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At the Feet of The Mother

Purulia Chhau Dance

Purulia Chhau dance performance by Sri Tara Pada Rajak and Group from West Bengal, at Bharat Nivas, Auroville, on August 11, 2012. Video production by Manohar.


The three styles of Chhau – Seraikella, Purulia and Mayurbhanj – belong to the neighbouring states of Bihar now in Jharkhand, West Bengal and Orissa, in Eastern India. Their location in three different states is the result of the reorganisation of Indian states in 1947. Seraikella and Mayurbhanj were small princely states before Independence and Purulia acquired its name after being discovered in the city of Purulia, West Bengal by the folklorist Late Dr. Ashutosh Bhattacharya in 1960. The same style, however, has an equally strong tradition in the neighbouring villages. The dancers and musicians travel from one place to another to perform this traditional dance. Chhau dances represent an interesting blend of folk, tribal and classical elements. Like classical dance, there is a certain amount of codification but the dances retain great spontaneity, their movements painting vivid images from everyday life. Chhau dances are performed by tribal groups as part of the rituals associated with the great Spring Festival, Chaitra Parva, celebrated over the adjoining districts of the states bordering West Bengal, Bihar (now in Jharkhand) and Orissa in Eastern India during mid – April-May. All styles of Chhau dances are represented at the Spring Festival, Chaitra Parva, which is an ancient tradition that plays a vital social and religious role in the life of the region.

Of the three styles of Chhau, Purulia is the most robust and virile. Unlike Seraikella, Purulia Chhau never depended on royal patronage so it retains its vigorous folk character. With great gusto the dancers plant their feet forcefully on the ground and freeze in postures of encounter and challenge, bent knee foot stamping, short vertical jumps and full circle spins characterise this style as does the violent juggling of shoulders and shivering of the upper torso. Purulia dancers wear elaborate costumes – the embroidered velvet jacket and striped baggy trousers are a mixture of the Jatra folk theatre and 19th century theatrical costumes. The performances take place in the open ground platform. It begins in the late evening and may continue whole night. The audiences sit on the ground encircling the performers in separate groups of men and women.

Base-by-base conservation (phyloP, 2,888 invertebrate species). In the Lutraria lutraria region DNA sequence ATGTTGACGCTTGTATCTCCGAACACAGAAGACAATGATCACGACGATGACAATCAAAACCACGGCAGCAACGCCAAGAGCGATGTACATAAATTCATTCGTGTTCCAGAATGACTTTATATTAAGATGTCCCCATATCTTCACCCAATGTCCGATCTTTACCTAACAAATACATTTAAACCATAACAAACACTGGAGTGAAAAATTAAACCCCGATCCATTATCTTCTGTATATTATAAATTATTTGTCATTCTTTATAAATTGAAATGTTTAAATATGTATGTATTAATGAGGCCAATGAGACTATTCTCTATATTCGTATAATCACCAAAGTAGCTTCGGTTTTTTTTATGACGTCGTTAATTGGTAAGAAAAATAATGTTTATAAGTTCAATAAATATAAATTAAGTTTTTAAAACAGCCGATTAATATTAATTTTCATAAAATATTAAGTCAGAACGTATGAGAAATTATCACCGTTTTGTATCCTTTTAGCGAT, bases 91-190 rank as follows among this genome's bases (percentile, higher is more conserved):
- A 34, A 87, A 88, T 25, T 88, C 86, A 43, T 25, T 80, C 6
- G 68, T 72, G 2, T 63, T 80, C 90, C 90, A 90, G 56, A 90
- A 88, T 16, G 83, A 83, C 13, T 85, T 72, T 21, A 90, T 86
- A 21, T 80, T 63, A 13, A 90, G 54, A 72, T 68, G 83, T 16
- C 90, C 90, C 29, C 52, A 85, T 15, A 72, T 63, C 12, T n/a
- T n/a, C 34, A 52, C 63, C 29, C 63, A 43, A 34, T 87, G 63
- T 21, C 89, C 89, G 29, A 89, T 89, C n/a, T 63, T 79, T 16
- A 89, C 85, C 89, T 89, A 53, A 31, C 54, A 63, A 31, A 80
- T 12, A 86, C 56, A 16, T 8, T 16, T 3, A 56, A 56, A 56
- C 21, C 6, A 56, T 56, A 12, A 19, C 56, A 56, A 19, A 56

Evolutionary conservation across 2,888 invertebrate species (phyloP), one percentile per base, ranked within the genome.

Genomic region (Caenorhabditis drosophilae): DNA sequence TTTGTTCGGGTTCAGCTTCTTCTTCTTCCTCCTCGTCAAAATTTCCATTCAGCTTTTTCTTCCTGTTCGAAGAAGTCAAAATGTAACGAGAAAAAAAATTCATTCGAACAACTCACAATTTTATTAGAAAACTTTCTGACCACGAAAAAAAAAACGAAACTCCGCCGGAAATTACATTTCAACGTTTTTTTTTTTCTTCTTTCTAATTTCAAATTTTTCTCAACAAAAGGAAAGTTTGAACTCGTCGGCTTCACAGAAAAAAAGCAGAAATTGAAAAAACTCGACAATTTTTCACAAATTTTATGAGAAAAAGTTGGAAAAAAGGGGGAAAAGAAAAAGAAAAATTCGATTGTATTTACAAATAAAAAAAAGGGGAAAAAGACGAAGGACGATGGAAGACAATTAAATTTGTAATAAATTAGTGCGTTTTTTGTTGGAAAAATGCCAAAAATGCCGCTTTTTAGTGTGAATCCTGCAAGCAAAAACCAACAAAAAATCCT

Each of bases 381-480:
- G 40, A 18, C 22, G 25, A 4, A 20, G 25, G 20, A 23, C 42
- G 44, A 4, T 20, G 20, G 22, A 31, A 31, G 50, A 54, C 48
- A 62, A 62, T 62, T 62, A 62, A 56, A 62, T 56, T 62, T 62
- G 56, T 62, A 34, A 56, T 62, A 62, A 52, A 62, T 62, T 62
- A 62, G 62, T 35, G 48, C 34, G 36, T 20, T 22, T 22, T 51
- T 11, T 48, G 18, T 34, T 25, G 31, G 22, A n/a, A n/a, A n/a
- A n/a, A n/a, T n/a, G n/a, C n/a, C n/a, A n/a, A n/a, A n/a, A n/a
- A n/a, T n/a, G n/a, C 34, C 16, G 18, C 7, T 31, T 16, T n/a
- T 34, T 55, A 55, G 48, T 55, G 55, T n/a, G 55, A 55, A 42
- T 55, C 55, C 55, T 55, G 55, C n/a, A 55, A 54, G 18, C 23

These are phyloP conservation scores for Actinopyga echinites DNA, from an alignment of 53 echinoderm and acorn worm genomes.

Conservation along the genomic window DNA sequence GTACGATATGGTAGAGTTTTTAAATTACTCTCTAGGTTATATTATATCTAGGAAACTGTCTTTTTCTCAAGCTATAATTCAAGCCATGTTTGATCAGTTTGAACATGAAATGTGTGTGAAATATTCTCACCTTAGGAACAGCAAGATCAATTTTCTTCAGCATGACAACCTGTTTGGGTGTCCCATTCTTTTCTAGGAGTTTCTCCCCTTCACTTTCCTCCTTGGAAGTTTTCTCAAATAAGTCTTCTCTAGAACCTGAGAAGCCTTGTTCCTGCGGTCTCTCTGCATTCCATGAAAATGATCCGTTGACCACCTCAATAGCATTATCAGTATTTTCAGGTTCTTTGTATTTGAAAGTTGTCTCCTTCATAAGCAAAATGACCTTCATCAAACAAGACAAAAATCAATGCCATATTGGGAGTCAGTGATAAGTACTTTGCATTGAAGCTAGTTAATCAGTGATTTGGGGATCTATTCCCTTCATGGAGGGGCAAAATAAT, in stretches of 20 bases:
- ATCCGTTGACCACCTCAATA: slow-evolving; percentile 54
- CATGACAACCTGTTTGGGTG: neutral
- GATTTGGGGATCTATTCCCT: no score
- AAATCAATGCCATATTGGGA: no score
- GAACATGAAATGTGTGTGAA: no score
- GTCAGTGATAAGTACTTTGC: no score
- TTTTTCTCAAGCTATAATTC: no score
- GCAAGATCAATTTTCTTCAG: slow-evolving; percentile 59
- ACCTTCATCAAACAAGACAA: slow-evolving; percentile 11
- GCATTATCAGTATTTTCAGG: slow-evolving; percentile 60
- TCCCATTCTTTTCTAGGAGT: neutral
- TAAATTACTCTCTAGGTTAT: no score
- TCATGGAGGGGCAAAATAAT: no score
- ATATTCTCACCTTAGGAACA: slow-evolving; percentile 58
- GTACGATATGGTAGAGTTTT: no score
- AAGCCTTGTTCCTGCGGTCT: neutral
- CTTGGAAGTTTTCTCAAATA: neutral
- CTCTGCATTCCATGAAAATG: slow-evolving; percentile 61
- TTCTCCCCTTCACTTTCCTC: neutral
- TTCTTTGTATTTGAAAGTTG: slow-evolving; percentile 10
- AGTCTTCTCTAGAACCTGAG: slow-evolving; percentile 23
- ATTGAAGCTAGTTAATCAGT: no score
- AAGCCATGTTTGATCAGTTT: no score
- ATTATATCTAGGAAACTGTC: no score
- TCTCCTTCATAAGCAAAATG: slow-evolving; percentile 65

The music that accompanies Purulia Chhau is played on three instruments: A Shenai – wind instrument, the Dhamsa kettle drum and the Dholak or Dhol, a drum carried on a shoulder strap that is beaten by a thin stick at one end and by the hand at the other end. The dholak player acts as a kind of picador or ring master to the dancers, running forward and shouting as if to goads them into dancing. At the beginning of the performance the musicians play a lively welcome tune of Shehnai and the drums beat rhythmically. Lord Ganesh is evoked before. He actually appears in the opening dance recitals. He is followed by epic heroes, other Gods and Goddesses with multi-coloured masks gleaming with tinsel, equipped with extra arms or heads (as required) made of wood or indigenous materials. The mask is an integral part of Purulia Chhau Dance. It liberates the dancer from the limiting influence of the face and puts a greater burden on the movements of the body. The body moves it bring the mask alive. Purulia masks are rustic; their wide-open eyes give a sense of speed and gusto. In both cases a headdress complements the mask. The masks are made of pulp and indigenous colours and decorated with peacock feathers, jaris and hairs. The masks are fascinating products of superb craftsmanship. Most Chhau themes are drawn from the two great Indian epics – the Ramayana and the Mahabharata as well as the mythology of the Puranas.

[ the above text is courtesy of spic-macay-virasat  blog]

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